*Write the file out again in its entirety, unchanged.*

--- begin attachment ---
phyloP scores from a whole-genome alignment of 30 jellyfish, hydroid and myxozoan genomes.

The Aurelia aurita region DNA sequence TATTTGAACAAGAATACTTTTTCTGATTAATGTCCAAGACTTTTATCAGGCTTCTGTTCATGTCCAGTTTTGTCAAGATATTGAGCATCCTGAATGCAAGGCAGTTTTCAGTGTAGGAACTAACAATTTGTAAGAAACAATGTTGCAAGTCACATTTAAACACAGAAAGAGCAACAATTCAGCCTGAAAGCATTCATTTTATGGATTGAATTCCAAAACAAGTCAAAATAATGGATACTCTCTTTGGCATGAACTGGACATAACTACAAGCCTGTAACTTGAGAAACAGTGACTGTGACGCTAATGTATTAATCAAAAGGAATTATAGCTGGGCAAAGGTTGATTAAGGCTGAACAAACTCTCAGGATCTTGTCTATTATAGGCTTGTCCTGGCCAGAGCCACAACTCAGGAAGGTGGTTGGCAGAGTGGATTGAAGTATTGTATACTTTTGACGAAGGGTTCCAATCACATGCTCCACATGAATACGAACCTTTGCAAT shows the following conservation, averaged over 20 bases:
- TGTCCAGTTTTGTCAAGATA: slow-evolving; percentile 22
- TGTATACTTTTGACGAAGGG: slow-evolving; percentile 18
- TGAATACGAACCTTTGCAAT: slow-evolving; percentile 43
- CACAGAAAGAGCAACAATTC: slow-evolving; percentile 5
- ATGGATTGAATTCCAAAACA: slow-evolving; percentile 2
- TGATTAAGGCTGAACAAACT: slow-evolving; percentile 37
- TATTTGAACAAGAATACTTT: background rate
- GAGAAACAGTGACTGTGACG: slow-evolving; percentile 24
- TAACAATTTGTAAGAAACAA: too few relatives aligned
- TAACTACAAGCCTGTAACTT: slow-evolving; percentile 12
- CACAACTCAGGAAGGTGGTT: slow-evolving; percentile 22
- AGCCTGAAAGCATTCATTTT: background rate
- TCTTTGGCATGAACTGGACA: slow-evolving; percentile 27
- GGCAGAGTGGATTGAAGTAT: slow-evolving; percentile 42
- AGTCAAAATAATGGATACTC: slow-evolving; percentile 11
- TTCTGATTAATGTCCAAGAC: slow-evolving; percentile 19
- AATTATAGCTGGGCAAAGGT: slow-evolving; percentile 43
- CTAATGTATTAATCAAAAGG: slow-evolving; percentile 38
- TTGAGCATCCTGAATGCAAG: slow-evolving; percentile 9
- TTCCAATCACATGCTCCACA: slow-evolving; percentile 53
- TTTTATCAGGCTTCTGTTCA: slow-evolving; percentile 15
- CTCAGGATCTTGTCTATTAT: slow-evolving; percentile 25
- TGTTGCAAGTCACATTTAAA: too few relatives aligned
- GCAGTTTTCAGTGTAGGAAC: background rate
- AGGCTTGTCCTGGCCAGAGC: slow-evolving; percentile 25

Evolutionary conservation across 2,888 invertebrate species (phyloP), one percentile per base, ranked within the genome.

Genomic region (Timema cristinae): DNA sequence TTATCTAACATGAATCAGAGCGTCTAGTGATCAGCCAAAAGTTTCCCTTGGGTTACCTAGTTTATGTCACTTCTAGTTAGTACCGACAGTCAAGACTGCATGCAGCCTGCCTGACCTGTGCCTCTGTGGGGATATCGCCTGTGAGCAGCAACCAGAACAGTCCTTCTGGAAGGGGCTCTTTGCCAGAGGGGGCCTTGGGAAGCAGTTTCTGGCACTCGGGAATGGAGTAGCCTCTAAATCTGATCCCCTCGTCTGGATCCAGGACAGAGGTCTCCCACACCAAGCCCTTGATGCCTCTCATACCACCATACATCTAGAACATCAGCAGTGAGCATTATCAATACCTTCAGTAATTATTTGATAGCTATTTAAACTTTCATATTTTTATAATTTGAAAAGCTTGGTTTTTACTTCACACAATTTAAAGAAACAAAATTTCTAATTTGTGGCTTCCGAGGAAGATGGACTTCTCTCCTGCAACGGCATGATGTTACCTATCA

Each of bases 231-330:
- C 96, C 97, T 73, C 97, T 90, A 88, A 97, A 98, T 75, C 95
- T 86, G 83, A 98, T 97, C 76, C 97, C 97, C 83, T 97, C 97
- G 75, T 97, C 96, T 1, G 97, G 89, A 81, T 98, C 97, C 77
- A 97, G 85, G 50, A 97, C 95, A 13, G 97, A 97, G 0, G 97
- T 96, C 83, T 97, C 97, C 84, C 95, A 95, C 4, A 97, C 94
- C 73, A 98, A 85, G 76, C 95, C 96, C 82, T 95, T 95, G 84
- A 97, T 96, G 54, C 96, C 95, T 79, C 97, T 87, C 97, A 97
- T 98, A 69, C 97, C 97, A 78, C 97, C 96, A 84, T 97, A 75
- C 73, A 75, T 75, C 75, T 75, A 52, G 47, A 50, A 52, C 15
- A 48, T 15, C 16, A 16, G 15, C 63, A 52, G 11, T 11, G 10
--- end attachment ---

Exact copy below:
phyloP scores from a whole-genome alignment of 30 jellyfish, hydroid and myxozoan genomes.

The Aurelia aurita region DNA sequence TATTTGAACAAGAATACTTTTTCTGATTAATGTCCAAGACTTTTATCAGGCTTCTGTTCATGTCCAGTTTTGTCAAGATATTGAGCATCCTGAATGCAAGGCAGTTTTCAGTGTAGGAACTAACAATTTGTAAGAAACAATGTTGCAAGTCACATTTAAACACAGAAAGAGCAACAATTCAGCCTGAAAGCATTCATTTTATGGATTGAATTCCAAAACAAGTCAAAATAATGGATACTCTCTTTGGCATGAACTGGACATAACTACAAGCCTGTAACTTGAGAAACAGTGACTGTGACGCTAATGTATTAATCAAAAGGAATTATAGCTGGGCAAAGGTTGATTAAGGCTGAACAAACTCTCAGGATCTTGTCTATTATAGGCTTGTCCTGGCCAGAGCCACAACTCAGGAAGGTGGTTGGCAGAGTGGATTGAAGTATTGTATACTTTTGACGAAGGGTTCCAATCACATGCTCCACATGAATACGAACCTTTGCAAT shows the following conservation, averaged over 20 bases:
- TGTCCAGTTTTGTCAAGATA: slow-evolving; percentile 22
- TGTATACTTTTGACGAAGGG: slow-evolving; percentile 18
- TGAATACGAACCTTTGCAAT: slow-evolving; percentile 43
- CACAGAAAGAGCAACAATTC: slow-evolving; percentile 5
- ATGGATTGAATTCCAAAACA: slow-evolving; percentile 2
- TGATTAAGGCTGAACAAACT: slow-evolving; percentile 37
- TATTTGAACAAGAATACTTT: background rate
- GAGAAACAGTGACTGTGACG: slow-evolving; percentile 24
- TAACAATTTGTAAGAAACAA: too few relatives aligned
- TAACTACAAGCCTGTAACTT: slow-evolving; percentile 12
- CACAACTCAGGAAGGTGGTT: slow-evolving; percentile 22
- AGCCTGAAAGCATTCATTTT: background rate
- TCTTTGGCATGAACTGGACA: slow-evolving; percentile 27
- GGCAGAGTGGATTGAAGTAT: slow-evolving; percentile 42
- AGTCAAAATAATGGATACTC: slow-evolving; percentile 11
- TTCTGATTAATGTCCAAGAC: slow-evolving; percentile 19
- AATTATAGCTGGGCAAAGGT: slow-evolving; percentile 43
- CTAATGTATTAATCAAAAGG: slow-evolving; percentile 38
- TTGAGCATCCTGAATGCAAG: slow-evolving; percentile 9
- TTCCAATCACATGCTCCACA: slow-evolving; percentile 53
- TTTTATCAGGCTTCTGTTCA: slow-evolving; percentile 15
- CTCAGGATCTTGTCTATTAT: slow-evolving; percentile 25
- TGTTGCAAGTCACATTTAAA: too few relatives aligned
- GCAGTTTTCAGTGTAGGAAC: background rate
- AGGCTTGTCCTGGCCAGAGC: slow-evolving; percentile 25

Evolutionary conservation across 2,888 invertebrate species (phyloP), one percentile per base, ranked within the genome.

Genomic region (Timema cristinae): DNA sequence TTATCTAACATGAATCAGAGCGTCTAGTGATCAGCCAAAAGTTTCCCTTGGGTTACCTAGTTTATGTCACTTCTAGTTAGTACCGACAGTCAAGACTGCATGCAGCCTGCCTGACCTGTGCCTCTGTGGGGATATCGCCTGTGAGCAGCAACCAGAACAGTCCTTCTGGAAGGGGCTCTTTGCCAGAGGGGGCCTTGGGAAGCAGTTTCTGGCACTCGGGAATGGAGTAGCCTCTAAATCTGATCCCCTCGTCTGGATCCAGGACAGAGGTCTCCCACACCAAGCCCTTGATGCCTCTCATACCACCATACATCTAGAACATCAGCAGTGAGCATTATCAATACCTTCAGTAATTATTTGATAGCTATTTAAACTTTCATATTTTTATAATTTGAAAAGCTTGGTTTTTACTTCACACAATTTAAAGAAACAAAATTTCTAATTTGTGGCTTCCGAGGAAGATGGACTTCTCTCCTGCAACGGCATGATGTTACCTATCA

Each of bases 231-330:
- C 96, C 97, T 73, C 97, T 90, A 88, A 97, A 98, T 75, C 95
- T 86, G 83, A 98, T 97, C 76, C 97, C 97, C 83, T 97, C 97
- G 75, T 97, C 96, T 1, G 97, G 89, A 81, T 98, C 97, C 77
- A 97, G 85, G 50, A 97, C 95, A 13, G 97, A 97, G 0, G 97
- T 96, C 83, T 97, C 97, C 84, C 95, A 95, C 4, A 97, C 94
- C 73, A 98, A 85, G 76, C 95, C 96, C 82, T 95, T 95, G 84
- A 97, T 96, G 54, C 96, C 95, T 79, C 97, T 87, C 97, A 97
- T 98, A 69, C 97, C 97, A 78, C 97, C 96, A 84, T 97, A 75
- C 73, A 75, T 75, C 75, T 75, A 52, G 47, A 50, A 52, C 15
- A 48, T 15, C 16, A 16, G 15, C 63, A 52, G 11, T 11, G 10